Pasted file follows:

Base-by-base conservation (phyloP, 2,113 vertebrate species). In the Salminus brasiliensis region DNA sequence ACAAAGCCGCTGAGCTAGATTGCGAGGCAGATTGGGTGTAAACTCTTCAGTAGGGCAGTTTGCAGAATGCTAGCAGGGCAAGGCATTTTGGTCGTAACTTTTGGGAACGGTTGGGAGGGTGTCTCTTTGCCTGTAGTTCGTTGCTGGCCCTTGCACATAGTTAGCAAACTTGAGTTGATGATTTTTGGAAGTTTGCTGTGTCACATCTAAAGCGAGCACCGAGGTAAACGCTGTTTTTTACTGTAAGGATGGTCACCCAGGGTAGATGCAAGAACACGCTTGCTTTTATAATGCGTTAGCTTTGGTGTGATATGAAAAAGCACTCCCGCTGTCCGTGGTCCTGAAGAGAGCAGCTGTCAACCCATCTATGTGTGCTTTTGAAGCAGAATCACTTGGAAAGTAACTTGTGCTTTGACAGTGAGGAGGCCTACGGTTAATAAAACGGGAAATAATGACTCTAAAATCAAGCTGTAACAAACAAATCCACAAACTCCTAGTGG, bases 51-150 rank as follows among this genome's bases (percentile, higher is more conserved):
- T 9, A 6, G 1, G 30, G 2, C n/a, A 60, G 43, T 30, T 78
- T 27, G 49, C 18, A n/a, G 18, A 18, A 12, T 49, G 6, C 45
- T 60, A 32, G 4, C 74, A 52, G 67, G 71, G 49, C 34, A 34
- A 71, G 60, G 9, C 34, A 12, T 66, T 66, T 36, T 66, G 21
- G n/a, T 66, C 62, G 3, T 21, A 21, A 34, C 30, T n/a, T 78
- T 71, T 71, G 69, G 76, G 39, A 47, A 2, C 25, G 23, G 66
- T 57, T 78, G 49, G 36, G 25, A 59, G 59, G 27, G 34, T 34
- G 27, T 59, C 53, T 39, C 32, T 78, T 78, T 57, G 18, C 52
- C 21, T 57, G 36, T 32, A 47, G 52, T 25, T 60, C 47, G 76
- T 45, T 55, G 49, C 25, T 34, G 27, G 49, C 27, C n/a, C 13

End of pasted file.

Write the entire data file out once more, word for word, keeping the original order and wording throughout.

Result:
Base-by-base conservation (phyloP, 2,113 vertebrate species). In the Salminus brasiliensis region DNA sequence ACAAAGCCGCTGAGCTAGATTGCGAGGCAGATTGGGTGTAAACTCTTCAGTAGGGCAGTTTGCAGAATGCTAGCAGGGCAAGGCATTTTGGTCGTAACTTTTGGGAACGGTTGGGAGGGTGTCTCTTTGCCTGTAGTTCGTTGCTGGCCCTTGCACATAGTTAGCAAACTTGAGTTGATGATTTTTGGAAGTTTGCTGTGTCACATCTAAAGCGAGCACCGAGGTAAACGCTGTTTTTTACTGTAAGGATGGTCACCCAGGGTAGATGCAAGAACACGCTTGCTTTTATAATGCGTTAGCTTTGGTGTGATATGAAAAAGCACTCCCGCTGTCCGTGGTCCTGAAGAGAGCAGCTGTCAACCCATCTATGTGTGCTTTTGAAGCAGAATCACTTGGAAAGTAACTTGTGCTTTGACAGTGAGGAGGCCTACGGTTAATAAAACGGGAAATAATGACTCTAAAATCAAGCTGTAACAAACAAATCCACAAACTCCTAGTGG, bases 51-150 rank as follows among this genome's bases (percentile, higher is more conserved):
- T 9, A 6, G 1, G 30, G 2, C n/a, A 60, G 43, T 30, T 78
- T 27, G 49, C 18, A n/a, G 18, A 18, A 12, T 49, G 6, C 45
- T 60, A 32, G 4, C 74, A 52, G 67, G 71, G 49, C 34, A 34
- A 71, G 60, G 9, C 34, A 12, T 66, T 66, T 36, T 66, G 21
- G n/a, T 66, C 62, G 3, T 21, A 21, A 34, C 30, T n/a, T 78
- T 71, T 71, G 69, G 76, G 39, A 47, A 2, C 25, G 23, G 66
- T 57, T 78, G 49, G 36, G 25, A 59, G 59, G 27, G 34, T 34
- G 27, T 59, C 53, T 39, C 32, T 78, T 78, T 57, G 18, C 52
- C 21, T 57, G 36, T 32, A 47, G 52, T 25, T 60, C 47, G 76
- T 45, T 55, G 49, C 25, T 34, G 27, G 49, C 27, C n/a, C 13